“A woman of valor who can find?
She is worth far more than rubies.”
- Proverbs 31:10
Eshet chayil—woman of valor— has long been a blessing of praise in the Jewish community. Husbands often sing the line from Proverbs 31 to their wives at Sabbath meals. Women cheer one another on through accomplishments in homemaking, career, education, parenting, and justice by shouting a hearty “eshet chayil!” after each milestone. Great women of the faith, like Sarah and Ruth and Deborah, are identified as women of valor.
One of my goals after completing my year of biblical womanhood was to “take back” Proverbs 31 as a blessing, not a to-do list, by identifying and celebrating women of valor: women who are changing the world through daily acts of faithfulness, both in my life and around the world.
And today I want to give you the chance to join me in this effort by participating in an essay contest.
Write an original essay, up to 800 words, about a woman of valor in your life. It could be your mother, your sister, your wife, your best friend, your Sunday school teacher from long ago, a pastor, a mentor, a saint from centuries past, or even a woman you met for only a few minutes but whose presence changed you. Send your essay, along with your name, mailing address, short author bio, and (if you would like) a photo of the woman you have featured to firstname.lastname@example.org byFriday, August 24 to be entered. (Please copy the essay directly into the email, and please ensure that you have received permission from the subject and photographer if you include a photo. *Essays that fail to meet these specifications will be disqualified.*) I'll have non-exclusive, first-time rights to the winning pieces, which means winners can publish their essays elsewhere after they've appear on my blog. Essays must be original, but feel free to adapt a piece you've already written. If you don't win, I hope you will still share your essay on your blog if you have one. I'll be sure to link to some of my favorites.
I will choose five winners whose essays will be featured on the blog each day of the week, August 27-31, 2012.
(For inspiration, see Six Bolivian Women of Valor.)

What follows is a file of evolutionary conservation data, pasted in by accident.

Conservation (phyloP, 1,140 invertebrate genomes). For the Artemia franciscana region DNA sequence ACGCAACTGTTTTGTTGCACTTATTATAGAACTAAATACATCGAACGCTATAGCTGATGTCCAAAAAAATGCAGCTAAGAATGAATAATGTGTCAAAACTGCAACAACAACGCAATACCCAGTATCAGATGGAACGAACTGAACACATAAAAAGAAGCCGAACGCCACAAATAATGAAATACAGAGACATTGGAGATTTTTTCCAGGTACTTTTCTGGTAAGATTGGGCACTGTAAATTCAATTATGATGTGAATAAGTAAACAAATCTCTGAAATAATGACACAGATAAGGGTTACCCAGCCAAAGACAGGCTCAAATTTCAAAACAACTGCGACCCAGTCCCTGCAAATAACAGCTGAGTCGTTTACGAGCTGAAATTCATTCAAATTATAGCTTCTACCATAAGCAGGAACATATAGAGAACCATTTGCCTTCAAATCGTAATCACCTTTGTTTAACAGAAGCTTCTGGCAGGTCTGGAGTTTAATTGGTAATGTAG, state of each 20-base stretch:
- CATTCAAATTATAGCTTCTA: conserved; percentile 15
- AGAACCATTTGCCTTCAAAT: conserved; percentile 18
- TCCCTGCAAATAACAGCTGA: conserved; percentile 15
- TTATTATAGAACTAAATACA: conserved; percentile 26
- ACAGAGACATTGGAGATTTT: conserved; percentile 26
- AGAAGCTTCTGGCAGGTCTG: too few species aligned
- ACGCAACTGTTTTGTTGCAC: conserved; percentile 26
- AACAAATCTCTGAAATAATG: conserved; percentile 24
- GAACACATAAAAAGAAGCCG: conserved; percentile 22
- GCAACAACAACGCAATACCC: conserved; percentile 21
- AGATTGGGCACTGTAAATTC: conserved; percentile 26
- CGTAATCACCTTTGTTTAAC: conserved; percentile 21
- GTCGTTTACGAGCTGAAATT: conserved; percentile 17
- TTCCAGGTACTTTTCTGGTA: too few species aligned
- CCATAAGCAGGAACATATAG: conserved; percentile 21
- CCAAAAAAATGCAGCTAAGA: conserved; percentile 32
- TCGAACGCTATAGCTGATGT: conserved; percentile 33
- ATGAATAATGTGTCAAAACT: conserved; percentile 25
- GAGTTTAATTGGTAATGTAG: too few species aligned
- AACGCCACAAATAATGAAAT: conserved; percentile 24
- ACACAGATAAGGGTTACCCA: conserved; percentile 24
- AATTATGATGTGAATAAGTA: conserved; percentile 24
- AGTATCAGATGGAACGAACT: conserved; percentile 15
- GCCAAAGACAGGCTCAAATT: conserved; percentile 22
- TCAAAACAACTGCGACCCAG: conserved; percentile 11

For this contest, I am delighted to be partnering with Hill Country Hill Tribers, a non-profit that provides supplemental income and marketable skills for Burmese refugee artisans living in Austin, Texas. So in addition to being featured on the blog, each of the winners will receive a flower necklace—for themselves or for the woman of valor that they feature—made by a woman from Hill Country Hill Tribers using traditional hand-tatting skills.
The flowers are crocheted with nylon thread around an antique bronze washer and hung with a bronze chain. The necklaces are 17-inches long, and winners will be the first to receive these new additions to HCHT’s fall line, available to all August 28. Winners will be given their choice of heather gray, dark coral, or jade. (I have a red flower necklace from HCHT, and let me tell you, I get compliments on it all the time.)
These necklaces are made by a woman of valor named Christine:
Jessica Goudeau, Executive Director of HCHT, explains why Christine and her fellow artisans are women of valor:
"The artisans of Hill Country Hill Tribers are weavers, sewers, tatters, jewelry-makers, stay-at-home moms, grandmothers, widows, teachers, mentors, students, and survivors. They escaped persecution in their home country and fled to refugee camps in India, Thailand, and Malaysia, where they lived for months or years before receiving permission to resettle in the United States.
The Hill Triber women have staggering courage: they are learning new languages and new skills in a culture that is bewilderingly different from what they left behind in the mountains of Burma. All of the artisans are women (except one grandfather who sews bibs and Christmas ornaments) and their experiences are typical of many women around the world. For most of them, education in their villages was a luxury that was more important for the boys—often the girls had to stay home to help with children and housework rather than attending the village school. Some of the artisans are illiterate in their own languages; they can barely write their names in English, much less read bus signs or fill out Medicaid forms. A couple of the artisans are college-educated, but they’re stuck working part-time housekeeping jobs. Most of the women stay at home with their small children or grandchildren, which means they have few chances to earn money or learn English. But these women moved to a new country to do whatever it takes to help their children have education and resources they never enjoyed.
Being a part of Hill Country Hill Tribers allows them to earn money working at their own pace making items they help design. Over the last few years, these women have transformed from scared new refugees to proud and empowered designers, teachers and providers. Their English skills improve by leaps and bounds in the conversation classes. They learn basic inventory skills in group meetings. Most importantly, they maintain connections with their hill tribe cultures that might be lost otherwise. Their daughters grow up watching their mothers weave and crochet in the home like their grandmothers and great-grandmothers before them. By crafting beautiful products in their homes and gathering together often, these artisans are weaving a community in Austin that is rooted in their past and reaching toward a new future."
Learn more about Hill Country Hill Tribers, and take a look at their products, here.
It’s an honor to be partnering with Hill Country Hill Tribers for this contest. I can’t wait to read your contributions and meet all the women of valor who have changed your lives.
Now go write something!
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